And I got to really think thinking to that picture, and so Basquiat’s really set in the foundation, to see somebody like me making it to the art world that really inspired me. And I’m so, you know, heavily inspired by Basquiat.

So I was like, Dilliat, that sounds very official. And basically what my artwork is, I describe it as it kind of started out as me wanting to do music, but just music is different man, that’s a different beast right there. You know, I don’t think i’m made out to do music, but I can channel it through drawing on the canvas, whether it’s digital or physical, and you know, really kind of expressing my inner Jay Z of how he just could talk on the song or how most music artists can talk on their song, and I kind of wanted to have this outlet of what I was feeling and to kind of, you know, fill in this, this hole of, damn, I really want to be a music artist, but that’s not gonna work, but I’m gonna just do it this this way. And that’s how I kind of felt like Basquiat was like if Basquiat was a hip-hop artists and like each piece was just a song and this my perspective on Dilliats.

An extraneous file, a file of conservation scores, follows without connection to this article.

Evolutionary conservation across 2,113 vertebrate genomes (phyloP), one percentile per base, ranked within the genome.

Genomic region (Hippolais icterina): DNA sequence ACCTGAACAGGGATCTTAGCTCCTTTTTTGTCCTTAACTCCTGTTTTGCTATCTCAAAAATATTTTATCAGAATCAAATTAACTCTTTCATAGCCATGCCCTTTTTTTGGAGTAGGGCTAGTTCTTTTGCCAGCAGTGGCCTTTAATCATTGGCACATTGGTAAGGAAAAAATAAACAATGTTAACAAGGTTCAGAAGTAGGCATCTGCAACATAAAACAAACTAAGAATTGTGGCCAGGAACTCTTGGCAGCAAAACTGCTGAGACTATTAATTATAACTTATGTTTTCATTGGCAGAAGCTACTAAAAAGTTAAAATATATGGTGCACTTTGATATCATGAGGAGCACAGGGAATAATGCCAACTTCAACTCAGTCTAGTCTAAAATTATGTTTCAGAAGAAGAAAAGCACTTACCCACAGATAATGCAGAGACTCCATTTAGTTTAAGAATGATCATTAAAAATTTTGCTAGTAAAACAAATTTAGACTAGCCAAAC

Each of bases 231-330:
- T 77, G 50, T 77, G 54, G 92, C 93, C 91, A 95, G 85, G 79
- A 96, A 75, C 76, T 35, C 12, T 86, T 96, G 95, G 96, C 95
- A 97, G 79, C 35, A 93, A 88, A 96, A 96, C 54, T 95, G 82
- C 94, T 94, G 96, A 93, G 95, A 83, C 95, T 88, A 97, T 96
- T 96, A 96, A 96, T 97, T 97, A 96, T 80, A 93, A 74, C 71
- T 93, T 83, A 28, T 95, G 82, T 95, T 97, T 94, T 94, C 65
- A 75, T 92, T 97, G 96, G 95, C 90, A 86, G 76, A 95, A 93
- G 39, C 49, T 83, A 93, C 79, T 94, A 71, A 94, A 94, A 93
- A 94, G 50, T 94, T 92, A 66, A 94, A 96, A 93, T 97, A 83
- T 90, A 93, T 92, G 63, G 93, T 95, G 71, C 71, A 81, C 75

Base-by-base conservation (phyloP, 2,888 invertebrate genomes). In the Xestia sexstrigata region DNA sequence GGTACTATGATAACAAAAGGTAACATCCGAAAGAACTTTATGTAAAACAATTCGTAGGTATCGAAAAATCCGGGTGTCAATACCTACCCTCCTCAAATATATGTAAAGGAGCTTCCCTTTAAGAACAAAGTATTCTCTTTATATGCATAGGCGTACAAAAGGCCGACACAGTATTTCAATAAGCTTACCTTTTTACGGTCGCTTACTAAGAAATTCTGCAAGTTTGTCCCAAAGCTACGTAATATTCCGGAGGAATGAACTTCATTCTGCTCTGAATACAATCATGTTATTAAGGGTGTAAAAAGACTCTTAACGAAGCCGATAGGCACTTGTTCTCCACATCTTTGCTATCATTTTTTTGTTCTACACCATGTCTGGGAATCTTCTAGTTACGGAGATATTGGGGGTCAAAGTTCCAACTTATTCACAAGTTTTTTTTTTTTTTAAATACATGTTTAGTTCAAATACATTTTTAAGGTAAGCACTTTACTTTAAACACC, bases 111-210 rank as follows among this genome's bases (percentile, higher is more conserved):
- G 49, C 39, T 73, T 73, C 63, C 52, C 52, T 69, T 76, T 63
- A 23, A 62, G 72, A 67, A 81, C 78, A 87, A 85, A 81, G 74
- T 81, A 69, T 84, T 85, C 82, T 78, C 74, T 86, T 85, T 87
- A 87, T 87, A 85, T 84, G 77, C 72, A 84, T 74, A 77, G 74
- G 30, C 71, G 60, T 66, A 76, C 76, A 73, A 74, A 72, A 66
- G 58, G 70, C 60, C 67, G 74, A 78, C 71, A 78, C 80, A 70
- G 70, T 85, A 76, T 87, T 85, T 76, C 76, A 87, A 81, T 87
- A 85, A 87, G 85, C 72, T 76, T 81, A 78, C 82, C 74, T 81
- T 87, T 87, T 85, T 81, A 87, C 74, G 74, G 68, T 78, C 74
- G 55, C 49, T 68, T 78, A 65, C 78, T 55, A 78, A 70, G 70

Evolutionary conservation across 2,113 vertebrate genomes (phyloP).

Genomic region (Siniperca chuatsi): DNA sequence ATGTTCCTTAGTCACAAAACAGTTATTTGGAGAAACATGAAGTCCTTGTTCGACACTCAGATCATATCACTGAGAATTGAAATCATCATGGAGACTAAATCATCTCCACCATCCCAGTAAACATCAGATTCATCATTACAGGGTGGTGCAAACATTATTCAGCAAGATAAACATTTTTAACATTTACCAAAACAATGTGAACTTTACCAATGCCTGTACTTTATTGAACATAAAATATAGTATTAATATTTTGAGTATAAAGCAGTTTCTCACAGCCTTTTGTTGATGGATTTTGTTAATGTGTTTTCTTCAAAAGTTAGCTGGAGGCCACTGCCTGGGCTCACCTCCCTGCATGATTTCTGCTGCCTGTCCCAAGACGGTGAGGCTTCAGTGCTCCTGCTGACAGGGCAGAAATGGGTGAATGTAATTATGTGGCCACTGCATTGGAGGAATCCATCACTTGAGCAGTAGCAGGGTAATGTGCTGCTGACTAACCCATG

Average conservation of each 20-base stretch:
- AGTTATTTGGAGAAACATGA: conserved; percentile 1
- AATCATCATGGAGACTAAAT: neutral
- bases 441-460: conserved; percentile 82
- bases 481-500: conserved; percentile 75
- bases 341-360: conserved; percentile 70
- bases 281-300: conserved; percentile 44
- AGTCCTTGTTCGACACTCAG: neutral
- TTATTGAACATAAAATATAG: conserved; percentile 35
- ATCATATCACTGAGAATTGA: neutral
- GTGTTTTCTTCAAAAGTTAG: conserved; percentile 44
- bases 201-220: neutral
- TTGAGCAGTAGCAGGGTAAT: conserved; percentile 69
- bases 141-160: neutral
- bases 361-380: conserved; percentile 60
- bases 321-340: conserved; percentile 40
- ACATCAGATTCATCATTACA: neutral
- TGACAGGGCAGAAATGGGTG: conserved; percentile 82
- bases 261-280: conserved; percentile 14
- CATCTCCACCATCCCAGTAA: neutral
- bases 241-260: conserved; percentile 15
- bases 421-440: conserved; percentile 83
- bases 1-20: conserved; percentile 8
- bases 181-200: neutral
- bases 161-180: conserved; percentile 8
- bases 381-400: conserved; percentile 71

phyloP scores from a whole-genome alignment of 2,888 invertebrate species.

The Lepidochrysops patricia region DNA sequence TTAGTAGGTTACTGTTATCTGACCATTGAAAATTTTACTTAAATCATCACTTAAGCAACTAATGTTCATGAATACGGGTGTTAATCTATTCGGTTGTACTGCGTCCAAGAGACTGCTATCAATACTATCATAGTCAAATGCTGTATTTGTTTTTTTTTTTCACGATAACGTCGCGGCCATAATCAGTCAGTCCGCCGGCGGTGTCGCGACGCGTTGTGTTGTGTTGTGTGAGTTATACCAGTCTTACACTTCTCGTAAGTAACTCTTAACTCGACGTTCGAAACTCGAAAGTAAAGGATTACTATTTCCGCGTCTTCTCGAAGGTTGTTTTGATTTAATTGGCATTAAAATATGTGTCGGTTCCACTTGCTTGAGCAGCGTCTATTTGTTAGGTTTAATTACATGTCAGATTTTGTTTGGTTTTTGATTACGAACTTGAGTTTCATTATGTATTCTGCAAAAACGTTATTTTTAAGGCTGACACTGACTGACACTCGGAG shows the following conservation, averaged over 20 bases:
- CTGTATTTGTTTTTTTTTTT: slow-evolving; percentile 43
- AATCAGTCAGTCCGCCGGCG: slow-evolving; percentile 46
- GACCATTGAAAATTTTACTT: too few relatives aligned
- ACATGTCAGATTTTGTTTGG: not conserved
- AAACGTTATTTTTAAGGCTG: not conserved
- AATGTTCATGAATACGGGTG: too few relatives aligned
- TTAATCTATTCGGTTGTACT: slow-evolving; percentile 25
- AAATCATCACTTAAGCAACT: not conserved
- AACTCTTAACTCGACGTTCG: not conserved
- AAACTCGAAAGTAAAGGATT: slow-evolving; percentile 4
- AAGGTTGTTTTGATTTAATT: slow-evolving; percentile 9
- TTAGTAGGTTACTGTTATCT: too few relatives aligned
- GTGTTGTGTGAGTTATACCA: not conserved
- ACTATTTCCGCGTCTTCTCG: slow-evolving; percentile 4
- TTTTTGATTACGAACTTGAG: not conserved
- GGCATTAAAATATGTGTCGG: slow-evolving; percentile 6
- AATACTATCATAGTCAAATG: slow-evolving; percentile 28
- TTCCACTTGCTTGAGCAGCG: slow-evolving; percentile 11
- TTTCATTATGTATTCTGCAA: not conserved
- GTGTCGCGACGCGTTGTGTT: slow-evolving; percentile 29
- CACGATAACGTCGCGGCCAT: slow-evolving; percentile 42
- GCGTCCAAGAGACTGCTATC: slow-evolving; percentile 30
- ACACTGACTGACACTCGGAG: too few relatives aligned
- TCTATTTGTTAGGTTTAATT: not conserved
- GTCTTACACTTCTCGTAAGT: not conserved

If I’m going through a bad day, I can write about it, I can draw about it. If I just got a good business deal, I can draw about it, I can paint about it. If I just got some inspiration I can draw about, I can paint about it. So it’s just a great outlet for all this creativity that I’ve absorbed through, whatever I look at, whatever I hear, whatever I see and I put it in a Dilliat and I release it on dilliat.com and if there’s somebody that wants to own my work, boom.

What is available? I actually, transitioned from just selling my entities through Twitter, if that makes sense. So instead of using a marketplace, I used to just sell on Twitter, but you know, my community voted that I should transition to more of a buy now type of system.

And so what I did before I merged JPG was, to save my ADA and to save Dilliats that people wanted I would just release some on my website and if somebody saw the Dilliat that they liked, then I minted it. So I basically used to mint on demand. But you know, my community started to say to me like, let’s put these on a marketplace. So basically I put them up on JPGstore now and so you can buy them there.

So I make sure to release it on JPGStore and it’s been great ever since I started to do that.